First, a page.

Court of Historical Review
The Court of Historical Review (sometimes called the Court of Historical Review and Appeal) is a mock court in San Francisco, California. It has been convened on irregular intervals over several decades in order to decide questions of historical curiosity. The court's judgment is purely symbolic and has no legal or academic authority. The court has been presided over by a number of actual or retired judges, including U.S. District Court Judge Daniel Hanlon and San Francisco Municipal Court Judge George T. Choppelas.
Though it is a mock court, a number of notable attorneys and civic figures have argued cases and appeared as "witnesses", sometimes in character as historical figures. The court's proceedings are described as colorful and are reported widely.
The most widely noted case before the Court of Historical Review was in 1983, when it determined that the fortune cookie was invented in San Francisco, not Los Angeles. Participants in the case "wore yellow makeup and Celestial costumes and spoke in pidgin English as they presented the oral history underlying each side’s case".
Lefty O'Doul, was not named to the Baseball Hall of Fame before his death in December 1969, and is still waiting to be recognized, an ongoing issue important to many fans of the game. The 76th meeting of the Court of Historical Review in 1997 heard spirited arguments from the opposition justifying his exclusion, and others supporting his admittance. In the end, Judge George T. Choppelas accepted criteria was sufficient for O'Doul's induction into the Hall of Fame. The verdict was passionately greeted with boos and cheers by both sides of the controversy.
While many issues were of uncertain merit such as determining Elvis Presley was indeed dead; others had a much more serious tone, "retrying" controversial cases which already passed through actual courts of law. Shoeless Joe Jackson, though acquitted in 1921 over the 1919 Black Sox Scandal, could no longer play ball professionally nor be admitted into the Baseball Hall of Fame. Stories about his presumed guilt continued to be distributed. In 1993, Jackson's innocence was affirmed by the Court of Historical Review. Some International Church of the Foursquare Gospel leaders used the Aimee Semple McPherson ruling in 1990 as a modern vindication by law professionals who re-examined the evidence; agreeing with the earlier grand jury inquiries that there was nothing substantial disproving their founder's 1926 kidnapping story. The mock court did not come to any decisive ruling on whether or not Bruno Hauptman was guilty of his charged crimes resulting in his execution, but recommended that the case be reopened. This prompted a reply from New Jersey authorities who stated they saw no reason to do so.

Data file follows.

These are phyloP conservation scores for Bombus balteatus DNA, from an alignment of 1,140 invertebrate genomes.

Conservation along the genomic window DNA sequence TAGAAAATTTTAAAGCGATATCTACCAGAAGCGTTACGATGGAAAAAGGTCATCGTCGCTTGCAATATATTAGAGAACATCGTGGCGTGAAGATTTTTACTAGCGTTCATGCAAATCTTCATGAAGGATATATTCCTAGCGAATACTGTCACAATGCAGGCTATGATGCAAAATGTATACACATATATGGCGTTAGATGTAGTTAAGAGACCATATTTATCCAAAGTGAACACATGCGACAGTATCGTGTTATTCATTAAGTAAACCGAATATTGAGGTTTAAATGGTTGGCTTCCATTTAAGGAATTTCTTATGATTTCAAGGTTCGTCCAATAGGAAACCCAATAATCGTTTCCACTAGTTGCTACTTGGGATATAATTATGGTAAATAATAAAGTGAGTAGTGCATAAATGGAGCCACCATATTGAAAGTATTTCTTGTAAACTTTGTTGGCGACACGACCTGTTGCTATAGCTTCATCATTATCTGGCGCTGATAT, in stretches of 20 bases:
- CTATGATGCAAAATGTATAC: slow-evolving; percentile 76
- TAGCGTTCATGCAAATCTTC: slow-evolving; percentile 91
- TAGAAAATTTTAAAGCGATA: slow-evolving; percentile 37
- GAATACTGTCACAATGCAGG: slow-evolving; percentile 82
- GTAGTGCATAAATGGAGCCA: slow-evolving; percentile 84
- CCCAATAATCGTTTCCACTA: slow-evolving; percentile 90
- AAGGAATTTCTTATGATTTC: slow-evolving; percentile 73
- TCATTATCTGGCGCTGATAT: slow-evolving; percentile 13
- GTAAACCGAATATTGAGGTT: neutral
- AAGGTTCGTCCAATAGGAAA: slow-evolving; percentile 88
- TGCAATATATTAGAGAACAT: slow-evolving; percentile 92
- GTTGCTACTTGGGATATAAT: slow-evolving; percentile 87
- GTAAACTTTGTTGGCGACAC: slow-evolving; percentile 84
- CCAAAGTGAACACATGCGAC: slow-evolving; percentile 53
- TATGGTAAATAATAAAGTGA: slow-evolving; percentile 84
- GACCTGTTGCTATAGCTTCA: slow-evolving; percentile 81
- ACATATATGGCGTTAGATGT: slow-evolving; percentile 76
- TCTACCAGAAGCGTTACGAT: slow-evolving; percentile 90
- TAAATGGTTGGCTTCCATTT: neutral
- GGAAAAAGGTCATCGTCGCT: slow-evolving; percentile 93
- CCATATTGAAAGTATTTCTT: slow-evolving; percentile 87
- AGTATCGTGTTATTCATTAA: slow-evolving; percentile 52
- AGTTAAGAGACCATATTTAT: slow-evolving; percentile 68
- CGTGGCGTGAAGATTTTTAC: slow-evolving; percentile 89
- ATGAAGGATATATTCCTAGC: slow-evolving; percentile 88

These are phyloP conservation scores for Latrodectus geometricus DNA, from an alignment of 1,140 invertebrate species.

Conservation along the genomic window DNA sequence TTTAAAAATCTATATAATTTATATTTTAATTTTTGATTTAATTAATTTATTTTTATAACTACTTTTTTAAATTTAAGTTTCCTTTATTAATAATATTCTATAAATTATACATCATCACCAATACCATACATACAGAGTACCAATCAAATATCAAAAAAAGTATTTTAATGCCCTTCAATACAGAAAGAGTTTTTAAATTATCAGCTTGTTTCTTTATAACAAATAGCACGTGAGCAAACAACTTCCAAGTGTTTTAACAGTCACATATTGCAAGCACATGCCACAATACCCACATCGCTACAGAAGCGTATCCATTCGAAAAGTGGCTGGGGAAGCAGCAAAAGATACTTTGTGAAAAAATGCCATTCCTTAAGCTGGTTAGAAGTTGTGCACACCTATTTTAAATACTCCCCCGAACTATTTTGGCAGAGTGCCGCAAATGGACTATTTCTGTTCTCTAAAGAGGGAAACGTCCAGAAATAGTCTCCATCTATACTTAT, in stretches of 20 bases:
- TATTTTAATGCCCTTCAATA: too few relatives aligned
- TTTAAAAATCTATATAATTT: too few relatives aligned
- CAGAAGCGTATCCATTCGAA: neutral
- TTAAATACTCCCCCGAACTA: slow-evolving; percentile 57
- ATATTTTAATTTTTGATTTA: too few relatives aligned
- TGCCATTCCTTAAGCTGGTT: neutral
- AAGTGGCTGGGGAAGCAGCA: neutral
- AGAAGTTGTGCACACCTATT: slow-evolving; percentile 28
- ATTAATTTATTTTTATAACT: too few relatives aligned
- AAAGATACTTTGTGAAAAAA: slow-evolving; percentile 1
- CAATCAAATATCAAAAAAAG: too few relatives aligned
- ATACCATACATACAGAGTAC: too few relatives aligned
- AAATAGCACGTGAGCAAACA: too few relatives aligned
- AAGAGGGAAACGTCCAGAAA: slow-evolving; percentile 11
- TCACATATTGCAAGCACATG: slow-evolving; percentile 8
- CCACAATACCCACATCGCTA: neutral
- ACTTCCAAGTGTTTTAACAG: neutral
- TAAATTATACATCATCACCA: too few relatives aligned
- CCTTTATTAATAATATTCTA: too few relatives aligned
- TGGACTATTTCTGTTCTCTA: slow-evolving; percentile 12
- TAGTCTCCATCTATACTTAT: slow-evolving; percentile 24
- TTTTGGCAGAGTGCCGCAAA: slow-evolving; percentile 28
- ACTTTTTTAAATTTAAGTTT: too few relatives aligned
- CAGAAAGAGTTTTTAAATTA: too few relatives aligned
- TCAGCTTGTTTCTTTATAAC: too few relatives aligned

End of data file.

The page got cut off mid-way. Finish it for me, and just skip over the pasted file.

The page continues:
A partial list of the verdicts of the court include:
- A ruling in 1983 that the Martini was invented in San Francisco, and not nearby Martinez, California. However, the decision was later reversed by a Martinez Appellate Court that included California Appellate Court Justices Wakefield Taylor and Frank Bray, confirming that the Martini was invented in Martinez.
- A ruling in 1987 that chicken soup deserves its reputation as "Jewish penicillin" 
- A 1989 ruling that Albert Einstein did not meet with Marilyn Monroe
- A recommendation that the Bruno Hauptman case be re-opened 
- A ruling in 1990 that the legend of Cinderella originated in Italy, rather than France, China, or the United States 
- A ruling in 1990 there was never any substantial evidence to show that Aimee Semple McPherson's kidnapping story was untrue.
- Another ruling in 1990 that mystery author Dashiell Hammett did work as a detective for the Pinkerton's National Detective Agency 
- A ruling in 1993 that Shoeless Joe Jackson was not guilty in the 1919 Black Sox scandal 
- Another ruling in 1993 that Elvis Presley was, in fact, dead 
- A ruling in 1997 that Lefty O'Doul deserves to be admitted into the Baseball Hall of Fame 
- ""Who Invented the Fortune Cookie?", American Heritage, February/March 2005". Archived from the original on 2008-11-19. Retrieved 2006-07-20.
- Ratajczak, M. D. Kenneth J. "The Wrong Man Out" p.84 Authorhouse Bloomington IN 2008
- "Los Angeles Times", October 09, 1990
- Los Angeles Times", February 09, 1992
- "Martinez: Martinis, Muir and Joltin' Joe", The San Francisco Chronicle, May 25, 2000
- "'Court' Buys Case for Chicken Soup", The New York Times, December 10, 1987
- "Mock Court Makes A Joke Of Monroe-Einstein Meeting" Sun Sentinel, June 26, 1989, from The New York Times News Service
- "60 Years Later, Doubt Clings to Lindbergh Baby Kidnapping Case"
- "Whence Comes 'Cinderella'?", Icono Clast, February 15, 1990
- "Faithful of 'Sister Aimee' Say Mock Court Has Redeemed Her", "Los Angeles Times", October 09, 1990
- "Semi-official SF judge rules Hammett was a Pinkerton op" by Laura Myers, Santa Rosa Press Democrat, August 31, 1990
- "Notes from the Shadows of Cooperstown: Observations From Outside the Lines", The Baseball Archive, February 8, 2003 Archived August 29, 2006, at the Wayback Machine
- ""Drummer Honors Officially Dead Elvis", All About Jazz, February 25, 2005". Archived from the original on November 29, 2005. Retrieved July 20, 2006.
- "Hall of a judgment for Lefty O'Doul", San Francisco Examiner, June 18, 1997